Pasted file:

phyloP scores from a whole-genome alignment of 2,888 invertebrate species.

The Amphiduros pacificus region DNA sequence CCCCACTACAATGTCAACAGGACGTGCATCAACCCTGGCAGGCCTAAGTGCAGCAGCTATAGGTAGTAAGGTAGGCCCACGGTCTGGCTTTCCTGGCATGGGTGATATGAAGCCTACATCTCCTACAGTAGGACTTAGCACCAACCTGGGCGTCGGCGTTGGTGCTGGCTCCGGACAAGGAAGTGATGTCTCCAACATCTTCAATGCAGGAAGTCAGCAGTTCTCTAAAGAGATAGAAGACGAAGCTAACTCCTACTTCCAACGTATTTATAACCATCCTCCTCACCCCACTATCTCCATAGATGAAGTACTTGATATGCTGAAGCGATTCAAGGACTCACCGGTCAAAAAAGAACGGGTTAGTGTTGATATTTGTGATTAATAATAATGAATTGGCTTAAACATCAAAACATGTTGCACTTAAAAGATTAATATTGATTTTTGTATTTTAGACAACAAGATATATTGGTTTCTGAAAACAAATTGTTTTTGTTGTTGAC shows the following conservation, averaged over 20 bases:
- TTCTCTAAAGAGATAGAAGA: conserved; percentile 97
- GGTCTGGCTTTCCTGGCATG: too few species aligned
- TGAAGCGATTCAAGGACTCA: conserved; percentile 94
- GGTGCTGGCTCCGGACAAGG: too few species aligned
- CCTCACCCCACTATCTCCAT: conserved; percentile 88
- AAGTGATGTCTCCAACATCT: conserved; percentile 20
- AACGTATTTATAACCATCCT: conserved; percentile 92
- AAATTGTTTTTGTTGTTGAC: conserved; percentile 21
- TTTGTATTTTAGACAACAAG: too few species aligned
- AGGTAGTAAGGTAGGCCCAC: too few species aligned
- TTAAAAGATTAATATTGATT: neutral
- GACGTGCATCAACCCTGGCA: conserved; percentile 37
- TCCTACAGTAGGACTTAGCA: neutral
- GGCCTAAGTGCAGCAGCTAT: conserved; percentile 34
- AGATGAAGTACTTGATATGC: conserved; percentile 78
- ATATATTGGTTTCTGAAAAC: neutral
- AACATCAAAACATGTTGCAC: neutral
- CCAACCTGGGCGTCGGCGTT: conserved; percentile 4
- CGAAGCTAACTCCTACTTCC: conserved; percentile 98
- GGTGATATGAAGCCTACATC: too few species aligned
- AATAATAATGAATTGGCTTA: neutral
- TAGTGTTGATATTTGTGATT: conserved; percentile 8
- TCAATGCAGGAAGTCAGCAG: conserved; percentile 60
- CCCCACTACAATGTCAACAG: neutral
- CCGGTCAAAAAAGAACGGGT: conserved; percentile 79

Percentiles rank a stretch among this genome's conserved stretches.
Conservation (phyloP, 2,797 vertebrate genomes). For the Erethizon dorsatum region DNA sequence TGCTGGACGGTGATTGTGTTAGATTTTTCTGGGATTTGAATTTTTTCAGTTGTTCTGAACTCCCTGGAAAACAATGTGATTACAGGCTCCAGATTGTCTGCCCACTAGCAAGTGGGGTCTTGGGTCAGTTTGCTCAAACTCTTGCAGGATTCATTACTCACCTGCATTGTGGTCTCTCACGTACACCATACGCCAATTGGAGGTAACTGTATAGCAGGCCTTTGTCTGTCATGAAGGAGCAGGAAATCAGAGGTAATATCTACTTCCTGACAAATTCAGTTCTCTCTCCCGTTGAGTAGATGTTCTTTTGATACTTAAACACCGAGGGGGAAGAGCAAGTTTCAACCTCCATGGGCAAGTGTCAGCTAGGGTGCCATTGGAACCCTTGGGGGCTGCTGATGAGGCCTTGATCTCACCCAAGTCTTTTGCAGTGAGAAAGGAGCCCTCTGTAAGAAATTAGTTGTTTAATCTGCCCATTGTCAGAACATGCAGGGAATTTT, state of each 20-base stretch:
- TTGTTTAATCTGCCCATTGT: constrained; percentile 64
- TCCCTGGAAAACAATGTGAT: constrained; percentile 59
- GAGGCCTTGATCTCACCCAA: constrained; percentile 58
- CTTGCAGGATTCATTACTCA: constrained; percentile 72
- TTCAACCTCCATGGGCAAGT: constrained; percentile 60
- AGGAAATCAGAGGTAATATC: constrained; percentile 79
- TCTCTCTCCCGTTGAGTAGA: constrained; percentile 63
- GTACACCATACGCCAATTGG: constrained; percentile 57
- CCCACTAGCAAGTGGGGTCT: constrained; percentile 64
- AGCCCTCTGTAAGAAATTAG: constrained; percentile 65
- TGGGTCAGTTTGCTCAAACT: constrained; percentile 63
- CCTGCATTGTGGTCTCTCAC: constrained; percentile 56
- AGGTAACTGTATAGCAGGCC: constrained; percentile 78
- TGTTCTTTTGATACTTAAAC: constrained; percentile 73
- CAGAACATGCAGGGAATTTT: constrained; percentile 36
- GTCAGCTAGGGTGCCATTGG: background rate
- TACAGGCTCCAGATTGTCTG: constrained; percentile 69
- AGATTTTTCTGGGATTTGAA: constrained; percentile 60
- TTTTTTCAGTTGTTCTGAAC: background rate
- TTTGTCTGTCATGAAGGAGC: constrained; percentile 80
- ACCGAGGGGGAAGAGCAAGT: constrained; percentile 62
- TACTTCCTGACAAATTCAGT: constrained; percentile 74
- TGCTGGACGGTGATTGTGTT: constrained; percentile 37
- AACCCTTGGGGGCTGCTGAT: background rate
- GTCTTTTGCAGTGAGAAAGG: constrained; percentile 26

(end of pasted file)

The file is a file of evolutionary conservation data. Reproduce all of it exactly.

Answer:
phyloP scores from a whole-genome alignment of 2,888 invertebrate species.

The Amphiduros pacificus region DNA sequence CCCCACTACAATGTCAACAGGACGTGCATCAACCCTGGCAGGCCTAAGTGCAGCAGCTATAGGTAGTAAGGTAGGCCCACGGTCTGGCTTTCCTGGCATGGGTGATATGAAGCCTACATCTCCTACAGTAGGACTTAGCACCAACCTGGGCGTCGGCGTTGGTGCTGGCTCCGGACAAGGAAGTGATGTCTCCAACATCTTCAATGCAGGAAGTCAGCAGTTCTCTAAAGAGATAGAAGACGAAGCTAACTCCTACTTCCAACGTATTTATAACCATCCTCCTCACCCCACTATCTCCATAGATGAAGTACTTGATATGCTGAAGCGATTCAAGGACTCACCGGTCAAAAAAGAACGGGTTAGTGTTGATATTTGTGATTAATAATAATGAATTGGCTTAAACATCAAAACATGTTGCACTTAAAAGATTAATATTGATTTTTGTATTTTAGACAACAAGATATATTGGTTTCTGAAAACAAATTGTTTTTGTTGTTGAC shows the following conservation, averaged over 20 bases:
- TTCTCTAAAGAGATAGAAGA: conserved; percentile 97
- GGTCTGGCTTTCCTGGCATG: too few species aligned
- TGAAGCGATTCAAGGACTCA: conserved; percentile 94
- GGTGCTGGCTCCGGACAAGG: too few species aligned
- CCTCACCCCACTATCTCCAT: conserved; percentile 88
- AAGTGATGTCTCCAACATCT: conserved; percentile 20
- AACGTATTTATAACCATCCT: conserved; percentile 92
- AAATTGTTTTTGTTGTTGAC: conserved; percentile 21
- TTTGTATTTTAGACAACAAG: too few species aligned
- AGGTAGTAAGGTAGGCCCAC: too few species aligned
- TTAAAAGATTAATATTGATT: neutral
- GACGTGCATCAACCCTGGCA: conserved; percentile 37
- TCCTACAGTAGGACTTAGCA: neutral
- GGCCTAAGTGCAGCAGCTAT: conserved; percentile 34
- AGATGAAGTACTTGATATGC: conserved; percentile 78
- ATATATTGGTTTCTGAAAAC: neutral
- AACATCAAAACATGTTGCAC: neutral
- CCAACCTGGGCGTCGGCGTT: conserved; percentile 4
- CGAAGCTAACTCCTACTTCC: conserved; percentile 98
- GGTGATATGAAGCCTACATC: too few species aligned
- AATAATAATGAATTGGCTTA: neutral
- TAGTGTTGATATTTGTGATT: conserved; percentile 8
- TCAATGCAGGAAGTCAGCAG: conserved; percentile 60
- CCCCACTACAATGTCAACAG: neutral
- CCGGTCAAAAAAGAACGGGT: conserved; percentile 79

Percentiles rank a stretch among this genome's conserved stretches.
Conservation (phyloP, 2,797 vertebrate genomes). For the Erethizon dorsatum region DNA sequence TGCTGGACGGTGATTGTGTTAGATTTTTCTGGGATTTGAATTTTTTCAGTTGTTCTGAACTCCCTGGAAAACAATGTGATTACAGGCTCCAGATTGTCTGCCCACTAGCAAGTGGGGTCTTGGGTCAGTTTGCTCAAACTCTTGCAGGATTCATTACTCACCTGCATTGTGGTCTCTCACGTACACCATACGCCAATTGGAGGTAACTGTATAGCAGGCCTTTGTCTGTCATGAAGGAGCAGGAAATCAGAGGTAATATCTACTTCCTGACAAATTCAGTTCTCTCTCCCGTTGAGTAGATGTTCTTTTGATACTTAAACACCGAGGGGGAAGAGCAAGTTTCAACCTCCATGGGCAAGTGTCAGCTAGGGTGCCATTGGAACCCTTGGGGGCTGCTGATGAGGCCTTGATCTCACCCAAGTCTTTTGCAGTGAGAAAGGAGCCCTCTGTAAGAAATTAGTTGTTTAATCTGCCCATTGTCAGAACATGCAGGGAATTTT, state of each 20-base stretch:
- TTGTTTAATCTGCCCATTGT: constrained; percentile 64
- TCCCTGGAAAACAATGTGAT: constrained; percentile 59
- GAGGCCTTGATCTCACCCAA: constrained; percentile 58
- CTTGCAGGATTCATTACTCA: constrained; percentile 72
- TTCAACCTCCATGGGCAAGT: constrained; percentile 60
- AGGAAATCAGAGGTAATATC: constrained; percentile 79
- TCTCTCTCCCGTTGAGTAGA: constrained; percentile 63
- GTACACCATACGCCAATTGG: constrained; percentile 57
- CCCACTAGCAAGTGGGGTCT: constrained; percentile 64
- AGCCCTCTGTAAGAAATTAG: constrained; percentile 65
- TGGGTCAGTTTGCTCAAACT: constrained; percentile 63
- CCTGCATTGTGGTCTCTCAC: constrained; percentile 56
- AGGTAACTGTATAGCAGGCC: constrained; percentile 78
- TGTTCTTTTGATACTTAAAC: constrained; percentile 73
- CAGAACATGCAGGGAATTTT: constrained; percentile 36
- GTCAGCTAGGGTGCCATTGG: background rate
- TACAGGCTCCAGATTGTCTG: constrained; percentile 69
- AGATTTTTCTGGGATTTGAA: constrained; percentile 60
- TTTTTTCAGTTGTTCTGAAC: background rate
- TTTGTCTGTCATGAAGGAGC: constrained; percentile 80
- ACCGAGGGGGAAGAGCAAGT: constrained; percentile 62
- TACTTCCTGACAAATTCAGT: constrained; percentile 74
- TGCTGGACGGTGATTGTGTT: constrained; percentile 37
- AACCCTTGGGGGCTGCTGAT: background rate
- GTCTTTTGCAGTGAGAAAGG: constrained; percentile 26